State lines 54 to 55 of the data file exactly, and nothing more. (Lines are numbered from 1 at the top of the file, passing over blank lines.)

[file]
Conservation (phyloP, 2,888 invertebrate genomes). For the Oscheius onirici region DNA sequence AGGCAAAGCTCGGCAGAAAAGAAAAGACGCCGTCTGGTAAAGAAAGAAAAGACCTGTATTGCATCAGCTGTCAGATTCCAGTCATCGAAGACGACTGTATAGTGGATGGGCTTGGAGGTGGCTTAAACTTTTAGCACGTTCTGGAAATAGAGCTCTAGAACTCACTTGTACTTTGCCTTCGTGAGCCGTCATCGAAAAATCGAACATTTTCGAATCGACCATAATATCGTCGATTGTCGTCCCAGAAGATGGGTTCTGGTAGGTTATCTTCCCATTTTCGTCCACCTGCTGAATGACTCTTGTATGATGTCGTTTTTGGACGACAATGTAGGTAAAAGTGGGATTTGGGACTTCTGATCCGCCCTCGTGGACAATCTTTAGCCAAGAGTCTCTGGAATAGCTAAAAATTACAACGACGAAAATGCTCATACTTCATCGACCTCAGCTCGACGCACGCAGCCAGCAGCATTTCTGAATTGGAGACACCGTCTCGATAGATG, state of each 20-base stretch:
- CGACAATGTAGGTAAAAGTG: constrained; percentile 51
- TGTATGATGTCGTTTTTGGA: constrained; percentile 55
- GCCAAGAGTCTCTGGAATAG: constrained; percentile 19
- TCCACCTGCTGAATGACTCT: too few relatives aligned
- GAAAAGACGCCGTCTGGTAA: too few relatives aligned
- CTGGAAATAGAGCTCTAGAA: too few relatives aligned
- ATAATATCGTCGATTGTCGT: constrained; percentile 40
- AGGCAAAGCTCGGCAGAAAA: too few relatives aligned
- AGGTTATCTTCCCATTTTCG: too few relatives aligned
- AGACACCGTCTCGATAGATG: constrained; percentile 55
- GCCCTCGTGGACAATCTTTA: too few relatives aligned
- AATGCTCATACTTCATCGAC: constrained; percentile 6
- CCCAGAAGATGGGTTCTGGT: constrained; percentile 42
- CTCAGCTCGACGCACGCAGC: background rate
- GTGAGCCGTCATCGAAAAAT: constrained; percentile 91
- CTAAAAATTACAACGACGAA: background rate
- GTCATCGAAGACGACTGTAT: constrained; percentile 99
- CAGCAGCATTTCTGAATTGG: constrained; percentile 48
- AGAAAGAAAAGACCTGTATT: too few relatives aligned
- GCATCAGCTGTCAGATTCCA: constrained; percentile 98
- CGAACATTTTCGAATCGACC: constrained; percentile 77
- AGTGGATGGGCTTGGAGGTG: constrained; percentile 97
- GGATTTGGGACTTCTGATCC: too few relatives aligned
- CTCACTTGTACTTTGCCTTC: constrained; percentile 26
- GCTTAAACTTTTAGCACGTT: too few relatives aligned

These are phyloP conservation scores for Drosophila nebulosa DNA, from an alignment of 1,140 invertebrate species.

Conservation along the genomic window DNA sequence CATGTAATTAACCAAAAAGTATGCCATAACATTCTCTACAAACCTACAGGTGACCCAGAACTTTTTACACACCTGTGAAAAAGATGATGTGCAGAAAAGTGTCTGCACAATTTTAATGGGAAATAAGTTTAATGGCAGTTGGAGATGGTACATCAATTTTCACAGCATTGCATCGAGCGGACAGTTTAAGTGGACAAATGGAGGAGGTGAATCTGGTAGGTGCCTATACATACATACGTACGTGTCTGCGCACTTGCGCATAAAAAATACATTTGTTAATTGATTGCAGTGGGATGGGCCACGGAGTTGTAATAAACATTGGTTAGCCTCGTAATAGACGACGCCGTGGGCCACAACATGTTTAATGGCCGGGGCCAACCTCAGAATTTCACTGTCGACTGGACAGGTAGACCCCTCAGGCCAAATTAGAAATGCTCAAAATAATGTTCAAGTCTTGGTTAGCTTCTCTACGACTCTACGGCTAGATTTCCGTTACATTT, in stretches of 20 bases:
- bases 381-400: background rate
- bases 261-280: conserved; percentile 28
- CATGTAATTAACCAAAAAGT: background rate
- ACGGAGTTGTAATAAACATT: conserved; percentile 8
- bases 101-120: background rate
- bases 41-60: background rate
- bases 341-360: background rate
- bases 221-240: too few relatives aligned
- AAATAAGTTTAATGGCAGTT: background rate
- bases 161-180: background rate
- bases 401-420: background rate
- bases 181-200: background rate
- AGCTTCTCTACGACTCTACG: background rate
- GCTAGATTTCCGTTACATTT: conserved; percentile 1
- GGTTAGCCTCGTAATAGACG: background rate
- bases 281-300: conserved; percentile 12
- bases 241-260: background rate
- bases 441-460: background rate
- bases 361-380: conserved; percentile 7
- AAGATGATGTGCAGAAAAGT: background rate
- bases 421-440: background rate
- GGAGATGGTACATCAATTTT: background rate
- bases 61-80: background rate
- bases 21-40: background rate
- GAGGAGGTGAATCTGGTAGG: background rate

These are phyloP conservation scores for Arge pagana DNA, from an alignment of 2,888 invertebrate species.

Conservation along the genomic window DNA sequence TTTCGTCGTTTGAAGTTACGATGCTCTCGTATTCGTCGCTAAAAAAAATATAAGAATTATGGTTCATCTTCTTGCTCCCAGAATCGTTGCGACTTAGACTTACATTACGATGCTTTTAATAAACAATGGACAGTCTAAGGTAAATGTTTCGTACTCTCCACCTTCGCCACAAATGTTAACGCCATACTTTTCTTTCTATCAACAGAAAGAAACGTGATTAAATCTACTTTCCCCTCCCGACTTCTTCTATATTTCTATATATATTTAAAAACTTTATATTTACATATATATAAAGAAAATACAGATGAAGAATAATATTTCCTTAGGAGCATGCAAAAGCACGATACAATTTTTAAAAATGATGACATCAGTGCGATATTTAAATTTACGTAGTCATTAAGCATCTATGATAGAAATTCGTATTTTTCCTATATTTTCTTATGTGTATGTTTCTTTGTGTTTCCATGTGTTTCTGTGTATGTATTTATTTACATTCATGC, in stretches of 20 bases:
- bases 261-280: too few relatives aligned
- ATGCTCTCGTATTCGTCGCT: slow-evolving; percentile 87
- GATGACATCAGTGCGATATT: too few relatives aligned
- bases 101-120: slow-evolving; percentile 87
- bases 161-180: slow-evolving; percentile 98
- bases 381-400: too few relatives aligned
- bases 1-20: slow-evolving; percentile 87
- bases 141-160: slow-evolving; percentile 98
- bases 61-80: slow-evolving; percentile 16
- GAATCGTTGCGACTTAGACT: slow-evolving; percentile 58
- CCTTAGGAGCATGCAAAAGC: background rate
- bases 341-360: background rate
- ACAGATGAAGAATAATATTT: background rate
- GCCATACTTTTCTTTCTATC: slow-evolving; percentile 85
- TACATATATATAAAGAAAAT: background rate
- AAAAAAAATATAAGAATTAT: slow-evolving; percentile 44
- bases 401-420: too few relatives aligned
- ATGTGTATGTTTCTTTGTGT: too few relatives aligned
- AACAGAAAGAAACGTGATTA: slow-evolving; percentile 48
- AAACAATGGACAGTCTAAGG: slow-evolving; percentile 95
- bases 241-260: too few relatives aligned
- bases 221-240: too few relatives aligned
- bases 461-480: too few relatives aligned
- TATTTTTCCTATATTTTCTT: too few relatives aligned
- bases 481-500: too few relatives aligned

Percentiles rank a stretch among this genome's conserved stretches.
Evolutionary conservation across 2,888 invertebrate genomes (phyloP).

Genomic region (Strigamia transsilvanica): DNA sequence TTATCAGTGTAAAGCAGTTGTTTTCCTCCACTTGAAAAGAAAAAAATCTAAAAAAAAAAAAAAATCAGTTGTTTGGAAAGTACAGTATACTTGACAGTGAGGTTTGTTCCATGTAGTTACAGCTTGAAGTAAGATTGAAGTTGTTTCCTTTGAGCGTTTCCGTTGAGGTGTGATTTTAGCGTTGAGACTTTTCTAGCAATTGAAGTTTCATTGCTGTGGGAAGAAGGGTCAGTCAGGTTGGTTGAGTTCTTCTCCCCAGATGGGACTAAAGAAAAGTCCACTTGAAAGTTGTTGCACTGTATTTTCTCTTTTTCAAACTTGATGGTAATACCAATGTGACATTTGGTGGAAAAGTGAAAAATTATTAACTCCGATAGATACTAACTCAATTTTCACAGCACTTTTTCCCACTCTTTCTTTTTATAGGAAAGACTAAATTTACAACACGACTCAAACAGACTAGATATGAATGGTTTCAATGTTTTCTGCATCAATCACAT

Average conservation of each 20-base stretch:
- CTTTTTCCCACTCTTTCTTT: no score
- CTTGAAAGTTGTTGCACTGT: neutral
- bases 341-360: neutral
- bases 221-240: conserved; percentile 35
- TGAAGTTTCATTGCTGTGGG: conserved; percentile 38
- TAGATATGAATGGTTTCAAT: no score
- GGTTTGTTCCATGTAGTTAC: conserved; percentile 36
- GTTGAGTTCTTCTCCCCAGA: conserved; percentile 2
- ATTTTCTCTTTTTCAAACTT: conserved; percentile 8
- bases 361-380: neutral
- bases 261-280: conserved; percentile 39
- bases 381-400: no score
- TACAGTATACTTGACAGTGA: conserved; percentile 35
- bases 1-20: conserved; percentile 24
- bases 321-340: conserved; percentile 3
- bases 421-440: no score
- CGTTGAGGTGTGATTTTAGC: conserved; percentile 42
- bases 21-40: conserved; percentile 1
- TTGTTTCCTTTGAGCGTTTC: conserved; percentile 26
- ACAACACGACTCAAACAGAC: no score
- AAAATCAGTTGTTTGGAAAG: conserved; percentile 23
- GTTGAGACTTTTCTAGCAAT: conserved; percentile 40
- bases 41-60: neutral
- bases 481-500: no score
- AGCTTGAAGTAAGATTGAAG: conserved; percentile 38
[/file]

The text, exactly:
These are phyloP conservation scores for Arge pagana DNA, from an alignment of 2,888 invertebrate species.

Conservation along the genomic window DNA sequence TTTCGTCGTTTGAAGTTACGATGCTCTCGTATTCGTCGCTAAAAAAAATATAAGAATTATGGTTCATCTTCTTGCTCCCAGAATCGTTGCGACTTAGACTTACATTACGATGCTTTTAATAAACAATGGACAGTCTAAGGTAAATGTTTCGTACTCTCCACCTTCGCCACAAATGTTAACGCCATACTTTTCTTTCTATCAACAGAAAGAAACGTGATTAAATCTACTTTCCCCTCCCGACTTCTTCTATATTTCTATATATATTTAAAAACTTTATATTTACATATATATAAAGAAAATACAGATGAAGAATAATATTTCCTTAGGAGCATGCAAAAGCACGATACAATTTTTAAAAATGATGACATCAGTGCGATATTTAAATTTACGTAGTCATTAAGCATCTATGATAGAAATTCGTATTTTTCCTATATTTTCTTATGTGTATGTTTCTTTGTGTTTCCATGTGTTTCTGTGTATGTATTTATTTACATTCATGC, in stretches of 20 bases: